Politics have been a hot-button issue of debate from the beginning of governments. The nature of this debate while having a very wide scope oftentimes boils down to, who has the power? Is political action the result of top down thinking where the leader makes a decision and expects everyone else to fall in suit, or is it a movement of the people where the citizens band together to shape policy?
Historically, there are examples of both. There have been many instances where a leader has made a decision without the consent of the people or without a huge public outcry to implement certain policy. This is most common in totalitarian regime types, but can also be found in many different types of government. Recently, there has been a major shift in the nature of politics. Looking to the Middle East and North Africa as a region that is currently and very visibly undergoing this change, we see a shift from leader controlled policy decisions to citizen outcry leading to policy change.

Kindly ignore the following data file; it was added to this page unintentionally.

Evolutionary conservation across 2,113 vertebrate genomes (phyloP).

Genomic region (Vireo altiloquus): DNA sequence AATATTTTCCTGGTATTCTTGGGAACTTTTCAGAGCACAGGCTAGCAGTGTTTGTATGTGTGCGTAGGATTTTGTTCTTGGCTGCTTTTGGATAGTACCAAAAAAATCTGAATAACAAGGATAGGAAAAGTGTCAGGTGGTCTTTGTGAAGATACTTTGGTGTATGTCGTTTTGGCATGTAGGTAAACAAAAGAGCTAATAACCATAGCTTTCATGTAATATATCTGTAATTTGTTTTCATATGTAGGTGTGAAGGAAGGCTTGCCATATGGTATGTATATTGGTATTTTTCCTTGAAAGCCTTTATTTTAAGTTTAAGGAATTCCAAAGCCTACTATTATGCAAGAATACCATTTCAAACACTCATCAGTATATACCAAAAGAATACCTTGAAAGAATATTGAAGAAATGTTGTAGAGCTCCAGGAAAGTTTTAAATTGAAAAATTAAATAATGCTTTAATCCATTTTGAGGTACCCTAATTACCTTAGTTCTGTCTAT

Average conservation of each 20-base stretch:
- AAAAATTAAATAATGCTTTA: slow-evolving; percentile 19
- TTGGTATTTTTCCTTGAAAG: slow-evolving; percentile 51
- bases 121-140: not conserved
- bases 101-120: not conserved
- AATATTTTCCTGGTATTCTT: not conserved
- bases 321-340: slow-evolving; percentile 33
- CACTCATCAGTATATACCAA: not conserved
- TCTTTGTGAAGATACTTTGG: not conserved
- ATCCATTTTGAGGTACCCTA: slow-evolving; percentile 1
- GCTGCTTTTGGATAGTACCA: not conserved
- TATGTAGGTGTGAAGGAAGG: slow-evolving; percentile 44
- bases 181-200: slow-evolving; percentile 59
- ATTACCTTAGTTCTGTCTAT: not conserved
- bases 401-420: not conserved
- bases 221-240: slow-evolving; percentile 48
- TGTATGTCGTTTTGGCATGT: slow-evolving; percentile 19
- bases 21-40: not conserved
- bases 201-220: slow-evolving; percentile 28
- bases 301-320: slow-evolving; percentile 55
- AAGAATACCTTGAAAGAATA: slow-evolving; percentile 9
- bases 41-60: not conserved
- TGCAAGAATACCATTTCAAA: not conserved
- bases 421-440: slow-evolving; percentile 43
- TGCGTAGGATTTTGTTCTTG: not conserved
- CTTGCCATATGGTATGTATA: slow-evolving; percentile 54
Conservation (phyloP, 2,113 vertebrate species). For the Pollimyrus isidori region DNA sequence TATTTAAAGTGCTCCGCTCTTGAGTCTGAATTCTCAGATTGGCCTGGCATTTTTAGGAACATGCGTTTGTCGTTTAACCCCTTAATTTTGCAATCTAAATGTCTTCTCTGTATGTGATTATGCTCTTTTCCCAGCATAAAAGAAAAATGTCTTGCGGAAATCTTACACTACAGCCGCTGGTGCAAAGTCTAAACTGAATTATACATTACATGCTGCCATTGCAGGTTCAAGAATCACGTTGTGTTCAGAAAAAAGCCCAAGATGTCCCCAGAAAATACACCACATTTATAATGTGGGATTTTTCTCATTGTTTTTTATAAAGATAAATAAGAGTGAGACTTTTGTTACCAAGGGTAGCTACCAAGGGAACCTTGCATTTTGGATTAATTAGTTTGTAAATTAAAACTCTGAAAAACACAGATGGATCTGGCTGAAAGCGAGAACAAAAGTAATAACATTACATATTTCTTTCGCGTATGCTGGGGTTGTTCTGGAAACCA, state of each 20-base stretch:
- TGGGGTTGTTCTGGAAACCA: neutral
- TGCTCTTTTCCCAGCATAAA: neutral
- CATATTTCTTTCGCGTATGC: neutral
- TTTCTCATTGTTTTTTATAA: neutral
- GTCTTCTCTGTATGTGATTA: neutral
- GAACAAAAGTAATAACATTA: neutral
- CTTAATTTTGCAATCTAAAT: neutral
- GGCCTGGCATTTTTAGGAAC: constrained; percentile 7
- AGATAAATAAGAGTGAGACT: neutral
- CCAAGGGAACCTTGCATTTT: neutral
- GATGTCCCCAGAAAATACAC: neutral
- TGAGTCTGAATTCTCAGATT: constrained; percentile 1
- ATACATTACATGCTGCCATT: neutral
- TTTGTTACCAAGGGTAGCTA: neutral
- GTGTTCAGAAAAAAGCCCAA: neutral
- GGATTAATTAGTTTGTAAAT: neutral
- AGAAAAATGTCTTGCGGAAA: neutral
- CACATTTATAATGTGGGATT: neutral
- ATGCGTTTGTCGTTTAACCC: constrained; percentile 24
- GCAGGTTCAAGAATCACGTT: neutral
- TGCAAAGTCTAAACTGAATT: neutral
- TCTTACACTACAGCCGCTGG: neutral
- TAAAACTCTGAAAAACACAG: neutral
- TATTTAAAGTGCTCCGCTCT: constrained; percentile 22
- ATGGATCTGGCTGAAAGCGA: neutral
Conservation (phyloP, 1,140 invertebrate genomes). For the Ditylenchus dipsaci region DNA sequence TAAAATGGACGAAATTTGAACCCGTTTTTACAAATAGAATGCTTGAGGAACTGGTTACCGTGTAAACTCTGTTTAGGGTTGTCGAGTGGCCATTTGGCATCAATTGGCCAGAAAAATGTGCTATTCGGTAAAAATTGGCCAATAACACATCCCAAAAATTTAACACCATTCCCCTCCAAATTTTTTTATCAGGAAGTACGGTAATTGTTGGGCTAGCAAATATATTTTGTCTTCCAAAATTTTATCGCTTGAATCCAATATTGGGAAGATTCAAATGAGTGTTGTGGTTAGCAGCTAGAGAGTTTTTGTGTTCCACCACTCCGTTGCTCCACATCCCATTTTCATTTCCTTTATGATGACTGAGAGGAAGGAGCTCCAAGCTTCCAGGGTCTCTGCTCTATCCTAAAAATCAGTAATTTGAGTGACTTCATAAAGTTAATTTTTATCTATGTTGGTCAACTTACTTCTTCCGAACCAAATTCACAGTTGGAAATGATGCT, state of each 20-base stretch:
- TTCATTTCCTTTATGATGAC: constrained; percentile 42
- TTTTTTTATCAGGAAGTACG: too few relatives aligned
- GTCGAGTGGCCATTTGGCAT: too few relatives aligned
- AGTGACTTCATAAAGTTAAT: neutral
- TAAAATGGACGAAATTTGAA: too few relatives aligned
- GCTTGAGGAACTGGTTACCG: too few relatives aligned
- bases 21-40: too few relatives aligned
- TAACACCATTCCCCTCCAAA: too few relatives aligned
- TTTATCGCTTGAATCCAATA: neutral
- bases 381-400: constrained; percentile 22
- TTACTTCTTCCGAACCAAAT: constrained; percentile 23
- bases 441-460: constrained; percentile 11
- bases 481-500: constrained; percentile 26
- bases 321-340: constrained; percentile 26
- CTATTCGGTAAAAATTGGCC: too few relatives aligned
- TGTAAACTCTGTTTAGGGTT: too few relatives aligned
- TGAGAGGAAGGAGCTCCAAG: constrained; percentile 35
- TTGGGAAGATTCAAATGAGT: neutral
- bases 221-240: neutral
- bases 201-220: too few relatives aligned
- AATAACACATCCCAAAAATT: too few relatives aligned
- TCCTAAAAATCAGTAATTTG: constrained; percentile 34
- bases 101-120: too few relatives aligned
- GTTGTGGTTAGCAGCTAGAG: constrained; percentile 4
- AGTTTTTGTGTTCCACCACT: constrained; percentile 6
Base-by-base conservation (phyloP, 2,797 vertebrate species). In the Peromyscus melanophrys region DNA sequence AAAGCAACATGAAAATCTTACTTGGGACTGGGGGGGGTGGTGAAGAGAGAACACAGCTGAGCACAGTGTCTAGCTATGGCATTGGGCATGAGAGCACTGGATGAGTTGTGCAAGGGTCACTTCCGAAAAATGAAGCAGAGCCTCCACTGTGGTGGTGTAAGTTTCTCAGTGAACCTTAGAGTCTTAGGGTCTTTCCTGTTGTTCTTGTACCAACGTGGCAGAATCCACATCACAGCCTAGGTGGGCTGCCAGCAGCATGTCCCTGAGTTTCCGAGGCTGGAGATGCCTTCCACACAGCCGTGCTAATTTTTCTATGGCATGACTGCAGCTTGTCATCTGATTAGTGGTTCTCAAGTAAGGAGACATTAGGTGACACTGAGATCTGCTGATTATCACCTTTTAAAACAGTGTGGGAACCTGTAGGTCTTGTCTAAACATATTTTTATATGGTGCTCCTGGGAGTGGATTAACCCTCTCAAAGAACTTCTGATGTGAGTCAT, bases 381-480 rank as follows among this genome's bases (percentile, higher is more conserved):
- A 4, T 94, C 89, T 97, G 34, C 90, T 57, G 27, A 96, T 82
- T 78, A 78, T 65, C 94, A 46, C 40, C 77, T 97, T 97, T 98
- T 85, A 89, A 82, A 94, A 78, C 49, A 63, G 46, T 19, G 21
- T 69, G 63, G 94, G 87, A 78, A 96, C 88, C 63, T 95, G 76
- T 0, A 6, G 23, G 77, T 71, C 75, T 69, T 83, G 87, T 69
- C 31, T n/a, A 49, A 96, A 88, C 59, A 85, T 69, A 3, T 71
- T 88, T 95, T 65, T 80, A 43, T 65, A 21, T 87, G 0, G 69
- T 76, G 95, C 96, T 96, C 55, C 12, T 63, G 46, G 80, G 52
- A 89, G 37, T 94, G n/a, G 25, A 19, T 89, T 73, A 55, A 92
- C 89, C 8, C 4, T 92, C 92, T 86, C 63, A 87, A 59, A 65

This recent change in the region is enabled by the growth of technology in the region where satellite television, cell phones, and internet have begun to take over. It is especially important to mention the importance of social media sites as a source of building coalitions by which people can organize and gain strength. This allows the citizenry to push through policy through popular support. Never before in this region has activism been so important in shaping the nature of politics.
So, to answer the question, are politics local? Yes, to an ever growing degree, politics are becoming more and more local as the people, despite limits on democratic freedoms and liberty, have gained the ability to band together and begin to make change. For this to happen politics must occur on the local level before anything can take hold on any broader platform.